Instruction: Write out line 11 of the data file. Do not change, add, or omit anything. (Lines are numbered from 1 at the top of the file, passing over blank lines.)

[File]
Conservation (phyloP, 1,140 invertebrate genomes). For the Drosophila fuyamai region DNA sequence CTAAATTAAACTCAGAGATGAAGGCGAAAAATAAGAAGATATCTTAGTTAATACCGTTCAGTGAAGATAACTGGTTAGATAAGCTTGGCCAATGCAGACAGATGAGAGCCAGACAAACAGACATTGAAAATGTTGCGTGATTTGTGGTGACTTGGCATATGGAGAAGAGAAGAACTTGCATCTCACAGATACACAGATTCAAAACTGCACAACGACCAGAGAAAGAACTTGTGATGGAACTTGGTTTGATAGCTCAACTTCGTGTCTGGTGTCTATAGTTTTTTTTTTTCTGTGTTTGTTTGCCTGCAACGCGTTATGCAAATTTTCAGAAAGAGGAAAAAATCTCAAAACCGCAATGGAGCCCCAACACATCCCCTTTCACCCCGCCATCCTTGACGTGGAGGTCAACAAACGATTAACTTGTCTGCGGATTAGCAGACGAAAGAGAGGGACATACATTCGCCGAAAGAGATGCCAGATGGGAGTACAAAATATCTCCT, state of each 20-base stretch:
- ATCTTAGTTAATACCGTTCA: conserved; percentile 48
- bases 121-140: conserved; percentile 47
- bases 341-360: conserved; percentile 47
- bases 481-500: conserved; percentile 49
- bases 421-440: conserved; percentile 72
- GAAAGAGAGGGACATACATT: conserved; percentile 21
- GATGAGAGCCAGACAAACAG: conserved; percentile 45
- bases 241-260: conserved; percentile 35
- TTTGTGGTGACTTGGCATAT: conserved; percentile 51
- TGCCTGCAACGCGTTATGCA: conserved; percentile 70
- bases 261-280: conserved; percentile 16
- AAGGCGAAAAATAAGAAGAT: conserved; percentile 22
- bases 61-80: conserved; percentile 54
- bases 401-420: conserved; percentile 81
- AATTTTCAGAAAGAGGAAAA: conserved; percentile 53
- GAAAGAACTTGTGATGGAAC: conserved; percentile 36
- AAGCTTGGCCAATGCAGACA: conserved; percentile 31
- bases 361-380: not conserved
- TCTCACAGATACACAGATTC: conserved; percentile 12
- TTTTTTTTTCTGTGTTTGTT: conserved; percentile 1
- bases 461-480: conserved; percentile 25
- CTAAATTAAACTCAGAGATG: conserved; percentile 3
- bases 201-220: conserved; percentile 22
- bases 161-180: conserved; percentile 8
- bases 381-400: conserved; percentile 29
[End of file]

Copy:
- TGCCTGCAACGCGTTATGCA: conserved; percentile 70